Indemnification: Particularly Powerful If You’re Negotiating With Yourself
My column this weekend in the News & Observer is about the initial public offering of PRA Health Sciences and its owner, KKR. This post is a prequel. In preparing the column, I looked through the appendices attached to PRA’s S-1 filing. Normally, I’m looking for interesting bits of financial data. However, in this case my attention was drawn to Exhibit 10.19, the indemnification agreement between PRA and KKR and its affiliates. The exhibit was too technical to appear in my column.
In simple terms, indemnification means that one party agrees to pay the legal expenses and damages of another party if the second party becomes embroiled in a legal matter. Directors and officers typically receive the protection of an indemnification agreement in exchange for their service to a corporation. Since KKR owns virtually 100% of PRA, KKR insisted that PRA offer KKR and its wholly owned consulting firm, Capstone broad indemnification. The operative phrase in the exhibit promises to indemnify KKR and its affiliates “to the fullest extent permitted by law in respect of any such claims and liabilities.” It’s a fairly standard agreement in the world of private equity. There’d be nothing wrong with this standard if two independent parties negotiated the indemnification provision. However, there was nothing arms length about the negotiation between PRA and KKR. PRA had to accept the broad indemnification. For all intents and purposes, KKR was negotiating with itself.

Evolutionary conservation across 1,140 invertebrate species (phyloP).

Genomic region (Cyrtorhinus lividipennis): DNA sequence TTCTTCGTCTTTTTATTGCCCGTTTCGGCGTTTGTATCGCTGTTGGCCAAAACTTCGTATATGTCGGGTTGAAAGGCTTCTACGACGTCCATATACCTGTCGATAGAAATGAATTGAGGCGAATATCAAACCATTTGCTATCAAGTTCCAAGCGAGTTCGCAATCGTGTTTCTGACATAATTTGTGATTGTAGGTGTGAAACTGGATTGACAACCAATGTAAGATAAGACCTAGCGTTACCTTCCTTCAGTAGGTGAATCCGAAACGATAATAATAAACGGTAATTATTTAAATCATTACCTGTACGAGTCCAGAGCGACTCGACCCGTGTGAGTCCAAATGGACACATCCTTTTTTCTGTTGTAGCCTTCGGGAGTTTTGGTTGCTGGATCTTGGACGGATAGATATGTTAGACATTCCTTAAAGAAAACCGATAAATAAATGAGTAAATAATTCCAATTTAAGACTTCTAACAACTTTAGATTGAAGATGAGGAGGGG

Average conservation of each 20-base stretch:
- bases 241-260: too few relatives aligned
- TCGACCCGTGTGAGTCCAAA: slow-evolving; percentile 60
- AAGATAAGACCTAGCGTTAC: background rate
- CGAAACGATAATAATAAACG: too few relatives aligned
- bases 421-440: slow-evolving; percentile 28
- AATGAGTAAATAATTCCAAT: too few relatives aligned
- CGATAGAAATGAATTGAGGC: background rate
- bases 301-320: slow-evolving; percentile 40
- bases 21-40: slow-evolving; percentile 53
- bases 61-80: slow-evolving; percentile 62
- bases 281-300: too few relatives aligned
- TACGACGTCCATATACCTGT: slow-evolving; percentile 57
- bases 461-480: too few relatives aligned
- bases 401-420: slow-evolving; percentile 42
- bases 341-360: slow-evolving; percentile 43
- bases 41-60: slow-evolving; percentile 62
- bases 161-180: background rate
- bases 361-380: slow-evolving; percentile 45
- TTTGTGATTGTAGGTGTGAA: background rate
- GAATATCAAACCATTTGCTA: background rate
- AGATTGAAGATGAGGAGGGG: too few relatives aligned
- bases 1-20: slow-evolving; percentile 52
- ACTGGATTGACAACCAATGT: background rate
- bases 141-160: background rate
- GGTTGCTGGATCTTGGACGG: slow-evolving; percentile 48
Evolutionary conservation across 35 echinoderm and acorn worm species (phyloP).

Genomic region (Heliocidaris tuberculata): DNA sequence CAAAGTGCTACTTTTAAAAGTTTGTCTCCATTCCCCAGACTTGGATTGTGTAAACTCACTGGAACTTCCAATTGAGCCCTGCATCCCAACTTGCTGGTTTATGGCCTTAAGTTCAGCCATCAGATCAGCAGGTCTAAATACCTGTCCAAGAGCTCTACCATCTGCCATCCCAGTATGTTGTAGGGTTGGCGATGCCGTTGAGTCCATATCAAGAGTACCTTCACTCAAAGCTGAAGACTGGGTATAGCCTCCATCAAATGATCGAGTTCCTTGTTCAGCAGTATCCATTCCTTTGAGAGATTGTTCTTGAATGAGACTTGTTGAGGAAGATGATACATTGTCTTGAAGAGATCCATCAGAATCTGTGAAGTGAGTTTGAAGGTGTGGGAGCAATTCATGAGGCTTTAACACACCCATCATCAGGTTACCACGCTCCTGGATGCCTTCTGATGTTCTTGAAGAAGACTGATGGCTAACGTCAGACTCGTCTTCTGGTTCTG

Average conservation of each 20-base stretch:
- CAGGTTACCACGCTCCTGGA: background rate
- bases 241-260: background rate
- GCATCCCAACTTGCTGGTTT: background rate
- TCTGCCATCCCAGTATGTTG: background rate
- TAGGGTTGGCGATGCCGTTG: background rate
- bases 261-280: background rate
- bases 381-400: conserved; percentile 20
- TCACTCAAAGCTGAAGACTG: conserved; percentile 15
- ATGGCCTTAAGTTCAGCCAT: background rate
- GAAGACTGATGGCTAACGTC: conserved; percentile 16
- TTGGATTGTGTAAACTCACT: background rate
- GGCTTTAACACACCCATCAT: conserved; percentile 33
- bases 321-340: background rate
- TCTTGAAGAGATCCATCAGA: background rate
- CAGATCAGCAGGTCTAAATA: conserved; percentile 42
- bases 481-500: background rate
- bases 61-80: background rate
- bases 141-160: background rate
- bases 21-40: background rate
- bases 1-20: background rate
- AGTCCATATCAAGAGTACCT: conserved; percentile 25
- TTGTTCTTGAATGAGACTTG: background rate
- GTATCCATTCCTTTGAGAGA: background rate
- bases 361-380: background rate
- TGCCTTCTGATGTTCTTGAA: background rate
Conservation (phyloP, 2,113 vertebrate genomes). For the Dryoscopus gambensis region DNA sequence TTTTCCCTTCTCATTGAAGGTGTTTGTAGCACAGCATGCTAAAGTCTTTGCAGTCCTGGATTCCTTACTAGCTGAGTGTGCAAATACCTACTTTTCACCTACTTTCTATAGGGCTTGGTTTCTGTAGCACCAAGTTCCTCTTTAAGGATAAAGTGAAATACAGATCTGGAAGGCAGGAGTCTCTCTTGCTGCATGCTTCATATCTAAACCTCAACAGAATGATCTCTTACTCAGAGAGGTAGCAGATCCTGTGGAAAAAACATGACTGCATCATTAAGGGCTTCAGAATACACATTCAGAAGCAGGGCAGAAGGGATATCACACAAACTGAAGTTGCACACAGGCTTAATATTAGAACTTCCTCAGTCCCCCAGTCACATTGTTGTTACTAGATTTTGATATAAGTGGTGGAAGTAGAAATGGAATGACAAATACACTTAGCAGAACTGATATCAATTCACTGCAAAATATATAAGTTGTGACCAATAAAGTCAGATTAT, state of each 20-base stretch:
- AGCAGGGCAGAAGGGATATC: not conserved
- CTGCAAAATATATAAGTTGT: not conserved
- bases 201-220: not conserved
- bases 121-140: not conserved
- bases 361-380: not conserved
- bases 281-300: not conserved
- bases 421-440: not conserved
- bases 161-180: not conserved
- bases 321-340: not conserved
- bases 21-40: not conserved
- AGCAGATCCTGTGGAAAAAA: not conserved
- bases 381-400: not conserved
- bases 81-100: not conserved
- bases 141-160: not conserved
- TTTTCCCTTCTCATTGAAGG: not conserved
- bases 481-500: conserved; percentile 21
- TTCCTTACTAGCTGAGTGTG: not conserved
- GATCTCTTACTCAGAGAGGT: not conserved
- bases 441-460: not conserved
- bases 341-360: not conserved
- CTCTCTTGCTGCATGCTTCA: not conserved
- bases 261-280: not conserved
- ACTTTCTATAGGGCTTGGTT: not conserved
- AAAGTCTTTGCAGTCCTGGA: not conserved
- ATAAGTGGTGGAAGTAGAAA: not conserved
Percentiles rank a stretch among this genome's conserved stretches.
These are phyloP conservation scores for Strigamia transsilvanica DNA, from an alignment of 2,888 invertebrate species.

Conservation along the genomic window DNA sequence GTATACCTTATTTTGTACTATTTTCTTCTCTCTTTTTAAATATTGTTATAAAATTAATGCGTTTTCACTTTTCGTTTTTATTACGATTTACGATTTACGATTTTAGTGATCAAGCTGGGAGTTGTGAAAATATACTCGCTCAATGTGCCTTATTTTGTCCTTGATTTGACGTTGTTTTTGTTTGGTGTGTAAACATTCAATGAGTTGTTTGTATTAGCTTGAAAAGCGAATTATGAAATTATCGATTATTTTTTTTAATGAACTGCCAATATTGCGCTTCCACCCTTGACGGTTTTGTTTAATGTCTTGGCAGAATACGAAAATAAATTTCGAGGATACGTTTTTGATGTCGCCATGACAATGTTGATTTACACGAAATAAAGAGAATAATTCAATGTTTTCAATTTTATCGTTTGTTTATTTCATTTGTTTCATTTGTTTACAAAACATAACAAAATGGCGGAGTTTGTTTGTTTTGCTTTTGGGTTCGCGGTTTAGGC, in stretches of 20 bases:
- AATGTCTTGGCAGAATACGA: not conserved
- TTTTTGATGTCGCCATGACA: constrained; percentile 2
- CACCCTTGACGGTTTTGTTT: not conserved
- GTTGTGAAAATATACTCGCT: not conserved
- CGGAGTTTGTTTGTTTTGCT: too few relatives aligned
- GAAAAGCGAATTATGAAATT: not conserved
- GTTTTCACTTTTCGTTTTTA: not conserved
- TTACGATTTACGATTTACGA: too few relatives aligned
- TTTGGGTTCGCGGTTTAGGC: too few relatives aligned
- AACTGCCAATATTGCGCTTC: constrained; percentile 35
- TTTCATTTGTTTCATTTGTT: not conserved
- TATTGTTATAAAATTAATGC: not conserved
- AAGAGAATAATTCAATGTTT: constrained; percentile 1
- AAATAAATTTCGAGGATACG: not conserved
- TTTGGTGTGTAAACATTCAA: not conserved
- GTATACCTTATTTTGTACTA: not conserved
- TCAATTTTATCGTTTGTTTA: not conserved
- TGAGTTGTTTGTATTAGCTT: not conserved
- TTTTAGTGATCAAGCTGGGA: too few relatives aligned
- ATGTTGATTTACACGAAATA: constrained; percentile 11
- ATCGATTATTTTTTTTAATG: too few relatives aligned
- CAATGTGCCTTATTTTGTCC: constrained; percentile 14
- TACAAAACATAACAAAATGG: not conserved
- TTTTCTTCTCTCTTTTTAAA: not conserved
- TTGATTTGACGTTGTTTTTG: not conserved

In the end, it’s KKR’s limited partners and, in due course, the new public shareholders who will bear the entire contingent liability memorialized in Exhibit 10.19. KKR has as much protection as the law will allow.
If you want to see how an indemnification agreement can work to the advantage of insiders, read Susan Antilla’s fine piece in today’s New York Times. Ms. Antilla explains how a brokerage firm, Reef Securities, used an indemnification provision buried in an agreement to try to force its investors to pay Reef’s legal expenses when investors sued Reef for offering a an ill-conceived private placement. The private placement represented interests in oil and gas companies. Within a short time the private placement stopped paying out to investors, and they sued. Reef countersued, claiming that the investors would have to pay Reef’s legal expenses for defending the suit. Ouch.
According to Ms. Antilla this sort of practice remains relatively uncommon. However, it demonstrates the power the general partner has, whether it’s a brokerage firm or a private
equity firm, to protect itself at the expense of its investors.